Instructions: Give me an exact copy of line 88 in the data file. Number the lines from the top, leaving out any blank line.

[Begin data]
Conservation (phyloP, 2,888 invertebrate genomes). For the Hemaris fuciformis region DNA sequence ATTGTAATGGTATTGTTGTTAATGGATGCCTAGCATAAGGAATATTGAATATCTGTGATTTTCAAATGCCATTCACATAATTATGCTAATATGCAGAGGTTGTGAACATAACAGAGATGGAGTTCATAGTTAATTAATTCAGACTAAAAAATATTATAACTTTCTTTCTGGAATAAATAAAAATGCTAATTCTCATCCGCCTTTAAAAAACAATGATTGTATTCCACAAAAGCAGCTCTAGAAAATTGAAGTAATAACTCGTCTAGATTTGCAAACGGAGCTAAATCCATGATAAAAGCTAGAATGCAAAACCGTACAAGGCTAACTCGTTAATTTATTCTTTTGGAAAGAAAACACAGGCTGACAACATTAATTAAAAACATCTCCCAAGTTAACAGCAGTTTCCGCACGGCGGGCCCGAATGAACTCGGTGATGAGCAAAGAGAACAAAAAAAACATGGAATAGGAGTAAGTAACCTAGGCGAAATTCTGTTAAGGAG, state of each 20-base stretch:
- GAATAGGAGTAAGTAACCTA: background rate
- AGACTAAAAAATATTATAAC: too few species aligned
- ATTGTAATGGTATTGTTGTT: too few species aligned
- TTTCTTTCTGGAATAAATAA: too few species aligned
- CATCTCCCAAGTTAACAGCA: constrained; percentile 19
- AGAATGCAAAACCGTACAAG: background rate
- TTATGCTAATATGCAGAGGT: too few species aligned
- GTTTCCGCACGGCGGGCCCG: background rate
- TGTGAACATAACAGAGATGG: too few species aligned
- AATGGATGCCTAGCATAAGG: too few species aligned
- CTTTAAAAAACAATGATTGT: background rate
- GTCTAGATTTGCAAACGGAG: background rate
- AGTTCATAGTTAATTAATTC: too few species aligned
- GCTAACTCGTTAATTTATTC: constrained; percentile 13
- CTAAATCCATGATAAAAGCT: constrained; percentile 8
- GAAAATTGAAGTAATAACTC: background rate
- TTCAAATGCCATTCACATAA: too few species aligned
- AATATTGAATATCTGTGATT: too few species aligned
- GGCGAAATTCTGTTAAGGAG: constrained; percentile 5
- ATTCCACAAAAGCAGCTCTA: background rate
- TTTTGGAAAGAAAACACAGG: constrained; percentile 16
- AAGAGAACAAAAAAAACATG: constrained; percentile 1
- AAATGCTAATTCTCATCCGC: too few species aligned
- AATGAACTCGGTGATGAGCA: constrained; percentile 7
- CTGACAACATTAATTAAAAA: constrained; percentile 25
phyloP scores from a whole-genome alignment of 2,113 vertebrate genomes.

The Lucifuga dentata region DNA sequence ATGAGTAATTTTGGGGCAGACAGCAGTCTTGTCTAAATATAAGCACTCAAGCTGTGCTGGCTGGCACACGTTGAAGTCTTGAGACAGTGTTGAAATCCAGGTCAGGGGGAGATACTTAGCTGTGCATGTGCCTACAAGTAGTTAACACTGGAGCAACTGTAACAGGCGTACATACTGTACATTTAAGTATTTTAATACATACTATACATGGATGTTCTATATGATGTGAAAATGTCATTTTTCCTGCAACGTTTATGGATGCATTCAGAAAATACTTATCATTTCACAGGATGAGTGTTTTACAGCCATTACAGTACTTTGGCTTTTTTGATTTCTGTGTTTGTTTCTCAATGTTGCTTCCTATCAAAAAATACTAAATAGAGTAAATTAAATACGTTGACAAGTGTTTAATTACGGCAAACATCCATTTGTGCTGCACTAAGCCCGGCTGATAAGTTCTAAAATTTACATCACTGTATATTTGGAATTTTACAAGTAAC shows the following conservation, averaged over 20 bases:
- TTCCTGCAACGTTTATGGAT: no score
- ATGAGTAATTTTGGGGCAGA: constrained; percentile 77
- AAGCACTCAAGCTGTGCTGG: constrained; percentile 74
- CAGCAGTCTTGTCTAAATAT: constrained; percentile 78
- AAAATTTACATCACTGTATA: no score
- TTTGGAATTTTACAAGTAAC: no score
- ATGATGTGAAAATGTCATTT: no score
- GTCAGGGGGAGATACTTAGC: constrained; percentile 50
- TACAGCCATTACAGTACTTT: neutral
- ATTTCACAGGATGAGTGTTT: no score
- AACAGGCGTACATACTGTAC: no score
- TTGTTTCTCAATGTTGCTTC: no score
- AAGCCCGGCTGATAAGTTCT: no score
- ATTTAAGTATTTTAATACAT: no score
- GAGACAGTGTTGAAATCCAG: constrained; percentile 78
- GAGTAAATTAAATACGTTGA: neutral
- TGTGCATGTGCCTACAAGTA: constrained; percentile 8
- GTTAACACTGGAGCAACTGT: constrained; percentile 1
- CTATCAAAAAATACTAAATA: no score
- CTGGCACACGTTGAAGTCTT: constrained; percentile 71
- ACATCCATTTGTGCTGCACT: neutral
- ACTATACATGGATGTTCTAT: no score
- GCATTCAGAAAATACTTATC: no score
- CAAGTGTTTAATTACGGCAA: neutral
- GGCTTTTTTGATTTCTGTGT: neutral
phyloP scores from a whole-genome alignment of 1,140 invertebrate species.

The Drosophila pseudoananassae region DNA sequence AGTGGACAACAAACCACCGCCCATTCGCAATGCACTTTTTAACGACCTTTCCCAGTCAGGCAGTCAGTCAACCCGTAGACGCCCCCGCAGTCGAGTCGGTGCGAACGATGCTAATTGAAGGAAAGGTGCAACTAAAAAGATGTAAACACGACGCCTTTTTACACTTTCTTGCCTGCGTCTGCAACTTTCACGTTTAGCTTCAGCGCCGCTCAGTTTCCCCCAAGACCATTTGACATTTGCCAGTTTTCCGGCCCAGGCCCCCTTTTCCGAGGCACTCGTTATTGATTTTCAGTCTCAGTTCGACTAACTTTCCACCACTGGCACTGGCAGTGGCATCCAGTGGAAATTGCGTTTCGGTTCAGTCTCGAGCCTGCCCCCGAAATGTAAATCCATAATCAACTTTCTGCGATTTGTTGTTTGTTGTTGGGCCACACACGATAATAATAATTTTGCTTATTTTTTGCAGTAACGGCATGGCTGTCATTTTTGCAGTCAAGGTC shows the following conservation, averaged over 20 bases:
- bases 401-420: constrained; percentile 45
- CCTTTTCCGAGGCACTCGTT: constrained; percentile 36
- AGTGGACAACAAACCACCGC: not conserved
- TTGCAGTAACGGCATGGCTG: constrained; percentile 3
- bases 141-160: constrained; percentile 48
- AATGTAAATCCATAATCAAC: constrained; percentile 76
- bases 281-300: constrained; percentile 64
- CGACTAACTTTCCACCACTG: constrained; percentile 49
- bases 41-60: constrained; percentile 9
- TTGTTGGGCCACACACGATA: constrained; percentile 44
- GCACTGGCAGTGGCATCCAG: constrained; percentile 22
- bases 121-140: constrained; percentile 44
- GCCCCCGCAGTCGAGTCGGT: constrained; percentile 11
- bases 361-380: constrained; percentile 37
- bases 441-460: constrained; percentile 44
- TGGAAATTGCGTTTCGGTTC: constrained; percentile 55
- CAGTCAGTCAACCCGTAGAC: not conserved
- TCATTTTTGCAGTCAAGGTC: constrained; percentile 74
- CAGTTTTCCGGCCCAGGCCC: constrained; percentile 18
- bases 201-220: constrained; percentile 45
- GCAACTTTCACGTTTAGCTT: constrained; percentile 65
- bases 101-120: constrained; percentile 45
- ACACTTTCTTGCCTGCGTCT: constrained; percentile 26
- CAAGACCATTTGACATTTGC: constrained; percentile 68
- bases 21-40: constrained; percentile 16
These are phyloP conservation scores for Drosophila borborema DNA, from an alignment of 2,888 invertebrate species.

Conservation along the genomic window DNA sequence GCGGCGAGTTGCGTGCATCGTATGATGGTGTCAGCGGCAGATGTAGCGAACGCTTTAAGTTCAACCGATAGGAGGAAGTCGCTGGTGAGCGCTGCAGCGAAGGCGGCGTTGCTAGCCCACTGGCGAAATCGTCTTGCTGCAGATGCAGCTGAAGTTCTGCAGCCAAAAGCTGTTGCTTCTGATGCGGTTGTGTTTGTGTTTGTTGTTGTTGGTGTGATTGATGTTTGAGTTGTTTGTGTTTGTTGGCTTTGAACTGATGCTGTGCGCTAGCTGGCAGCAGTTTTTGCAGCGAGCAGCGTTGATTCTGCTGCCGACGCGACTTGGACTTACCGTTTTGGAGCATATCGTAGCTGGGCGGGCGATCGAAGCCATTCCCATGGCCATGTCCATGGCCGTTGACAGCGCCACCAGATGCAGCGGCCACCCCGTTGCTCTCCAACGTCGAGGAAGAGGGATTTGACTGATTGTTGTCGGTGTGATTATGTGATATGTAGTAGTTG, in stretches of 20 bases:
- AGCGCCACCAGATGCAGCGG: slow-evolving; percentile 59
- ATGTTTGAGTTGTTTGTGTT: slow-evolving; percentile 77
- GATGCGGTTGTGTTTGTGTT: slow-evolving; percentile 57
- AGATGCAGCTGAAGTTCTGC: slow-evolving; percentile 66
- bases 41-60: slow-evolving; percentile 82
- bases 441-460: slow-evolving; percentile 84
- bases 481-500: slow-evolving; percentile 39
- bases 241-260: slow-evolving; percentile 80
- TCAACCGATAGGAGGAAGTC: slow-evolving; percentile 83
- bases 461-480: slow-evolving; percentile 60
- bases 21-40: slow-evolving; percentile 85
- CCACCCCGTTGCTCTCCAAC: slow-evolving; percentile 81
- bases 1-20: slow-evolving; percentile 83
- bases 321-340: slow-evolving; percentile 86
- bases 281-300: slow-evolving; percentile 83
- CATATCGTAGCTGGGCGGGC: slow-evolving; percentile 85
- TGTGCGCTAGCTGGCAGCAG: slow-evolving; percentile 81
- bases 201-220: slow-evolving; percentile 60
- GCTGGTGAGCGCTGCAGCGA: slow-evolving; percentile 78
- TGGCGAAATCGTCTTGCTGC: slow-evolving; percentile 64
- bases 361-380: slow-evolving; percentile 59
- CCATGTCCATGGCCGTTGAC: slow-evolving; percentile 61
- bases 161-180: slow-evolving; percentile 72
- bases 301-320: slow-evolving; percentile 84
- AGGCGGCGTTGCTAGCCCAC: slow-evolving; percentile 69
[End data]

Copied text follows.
- bases 441-460: slow-evolving; percentile 84